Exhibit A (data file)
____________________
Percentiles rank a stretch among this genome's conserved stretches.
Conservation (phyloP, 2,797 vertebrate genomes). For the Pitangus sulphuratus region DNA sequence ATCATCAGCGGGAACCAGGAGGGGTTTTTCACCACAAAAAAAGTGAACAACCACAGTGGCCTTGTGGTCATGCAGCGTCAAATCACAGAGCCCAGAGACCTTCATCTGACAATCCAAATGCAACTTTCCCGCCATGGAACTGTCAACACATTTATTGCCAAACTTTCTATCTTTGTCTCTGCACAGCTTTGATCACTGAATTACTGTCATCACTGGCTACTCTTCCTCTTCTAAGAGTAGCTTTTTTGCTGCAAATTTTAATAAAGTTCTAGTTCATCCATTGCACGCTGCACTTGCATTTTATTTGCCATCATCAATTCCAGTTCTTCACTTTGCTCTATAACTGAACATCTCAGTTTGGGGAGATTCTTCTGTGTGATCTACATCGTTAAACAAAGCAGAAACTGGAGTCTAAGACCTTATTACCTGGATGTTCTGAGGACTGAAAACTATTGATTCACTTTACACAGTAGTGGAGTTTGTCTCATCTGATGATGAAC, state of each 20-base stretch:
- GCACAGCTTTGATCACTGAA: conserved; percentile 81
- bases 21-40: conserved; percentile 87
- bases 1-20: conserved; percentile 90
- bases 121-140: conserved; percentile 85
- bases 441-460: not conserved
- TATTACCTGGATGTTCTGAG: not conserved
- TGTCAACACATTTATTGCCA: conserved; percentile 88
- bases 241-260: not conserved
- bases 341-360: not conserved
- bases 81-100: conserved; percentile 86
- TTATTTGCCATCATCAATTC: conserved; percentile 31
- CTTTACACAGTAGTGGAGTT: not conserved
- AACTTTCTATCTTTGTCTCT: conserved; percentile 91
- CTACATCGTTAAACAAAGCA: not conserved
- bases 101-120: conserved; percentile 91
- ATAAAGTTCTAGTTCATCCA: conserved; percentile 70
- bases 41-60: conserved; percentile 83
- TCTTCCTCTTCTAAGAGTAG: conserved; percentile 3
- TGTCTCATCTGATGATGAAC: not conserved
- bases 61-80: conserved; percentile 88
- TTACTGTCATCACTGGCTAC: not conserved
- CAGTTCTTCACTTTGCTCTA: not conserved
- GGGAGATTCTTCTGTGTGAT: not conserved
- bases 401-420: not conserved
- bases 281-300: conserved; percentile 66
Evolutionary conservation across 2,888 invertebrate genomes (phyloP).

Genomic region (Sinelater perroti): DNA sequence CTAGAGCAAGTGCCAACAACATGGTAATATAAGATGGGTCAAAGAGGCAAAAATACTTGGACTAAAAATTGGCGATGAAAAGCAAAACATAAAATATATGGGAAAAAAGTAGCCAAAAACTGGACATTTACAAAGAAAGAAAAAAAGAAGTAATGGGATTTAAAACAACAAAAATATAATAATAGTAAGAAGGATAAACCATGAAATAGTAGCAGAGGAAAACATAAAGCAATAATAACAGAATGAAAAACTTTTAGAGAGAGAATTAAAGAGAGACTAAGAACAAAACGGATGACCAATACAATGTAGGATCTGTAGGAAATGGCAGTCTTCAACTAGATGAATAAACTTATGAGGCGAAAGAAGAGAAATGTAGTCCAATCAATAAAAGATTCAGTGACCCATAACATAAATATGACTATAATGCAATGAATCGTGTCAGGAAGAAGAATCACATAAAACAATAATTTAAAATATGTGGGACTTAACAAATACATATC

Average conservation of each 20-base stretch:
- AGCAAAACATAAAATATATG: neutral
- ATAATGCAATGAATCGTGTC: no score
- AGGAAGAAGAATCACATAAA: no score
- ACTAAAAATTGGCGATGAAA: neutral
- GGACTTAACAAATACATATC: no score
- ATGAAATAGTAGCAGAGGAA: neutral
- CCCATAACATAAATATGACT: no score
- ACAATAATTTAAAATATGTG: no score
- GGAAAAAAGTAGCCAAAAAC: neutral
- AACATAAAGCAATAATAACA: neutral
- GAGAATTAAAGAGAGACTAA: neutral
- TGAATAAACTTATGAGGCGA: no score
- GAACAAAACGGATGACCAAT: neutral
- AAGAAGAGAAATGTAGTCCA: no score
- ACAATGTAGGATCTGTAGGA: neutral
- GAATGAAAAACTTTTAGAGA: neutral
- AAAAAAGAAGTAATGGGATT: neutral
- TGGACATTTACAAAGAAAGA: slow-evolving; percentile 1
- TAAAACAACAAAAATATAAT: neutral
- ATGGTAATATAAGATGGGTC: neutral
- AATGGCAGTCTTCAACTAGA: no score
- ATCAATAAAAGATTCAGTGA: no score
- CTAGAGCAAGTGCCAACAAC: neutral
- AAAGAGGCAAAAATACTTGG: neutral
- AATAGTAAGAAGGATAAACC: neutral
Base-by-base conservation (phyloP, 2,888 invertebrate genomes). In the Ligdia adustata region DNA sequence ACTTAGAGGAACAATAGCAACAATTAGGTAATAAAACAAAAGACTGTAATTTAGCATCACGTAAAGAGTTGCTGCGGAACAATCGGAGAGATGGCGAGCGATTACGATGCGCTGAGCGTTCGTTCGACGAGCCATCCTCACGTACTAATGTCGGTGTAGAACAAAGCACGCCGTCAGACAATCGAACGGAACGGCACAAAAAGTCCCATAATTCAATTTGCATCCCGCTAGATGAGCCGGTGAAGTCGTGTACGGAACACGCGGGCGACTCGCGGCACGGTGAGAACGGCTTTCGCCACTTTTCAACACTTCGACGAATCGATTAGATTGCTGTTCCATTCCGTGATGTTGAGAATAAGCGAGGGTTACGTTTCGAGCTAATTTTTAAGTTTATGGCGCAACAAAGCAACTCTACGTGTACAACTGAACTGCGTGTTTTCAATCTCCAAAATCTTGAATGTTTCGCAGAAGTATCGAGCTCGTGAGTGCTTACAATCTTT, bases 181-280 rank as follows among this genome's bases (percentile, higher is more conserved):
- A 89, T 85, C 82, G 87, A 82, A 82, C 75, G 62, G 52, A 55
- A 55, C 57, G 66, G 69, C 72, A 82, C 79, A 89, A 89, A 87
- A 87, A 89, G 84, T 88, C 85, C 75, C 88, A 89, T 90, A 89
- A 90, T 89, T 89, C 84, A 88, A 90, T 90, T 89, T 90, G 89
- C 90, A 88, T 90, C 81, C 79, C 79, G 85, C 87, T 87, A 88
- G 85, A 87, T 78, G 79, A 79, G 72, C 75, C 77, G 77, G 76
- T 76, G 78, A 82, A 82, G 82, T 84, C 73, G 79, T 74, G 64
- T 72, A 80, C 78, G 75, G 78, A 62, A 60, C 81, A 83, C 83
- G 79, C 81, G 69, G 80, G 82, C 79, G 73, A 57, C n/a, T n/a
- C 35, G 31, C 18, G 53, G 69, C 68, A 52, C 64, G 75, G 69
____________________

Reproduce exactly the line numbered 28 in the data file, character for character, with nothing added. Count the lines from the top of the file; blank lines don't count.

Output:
Evolutionary conservation across 2,888 invertebrate genomes (phyloP).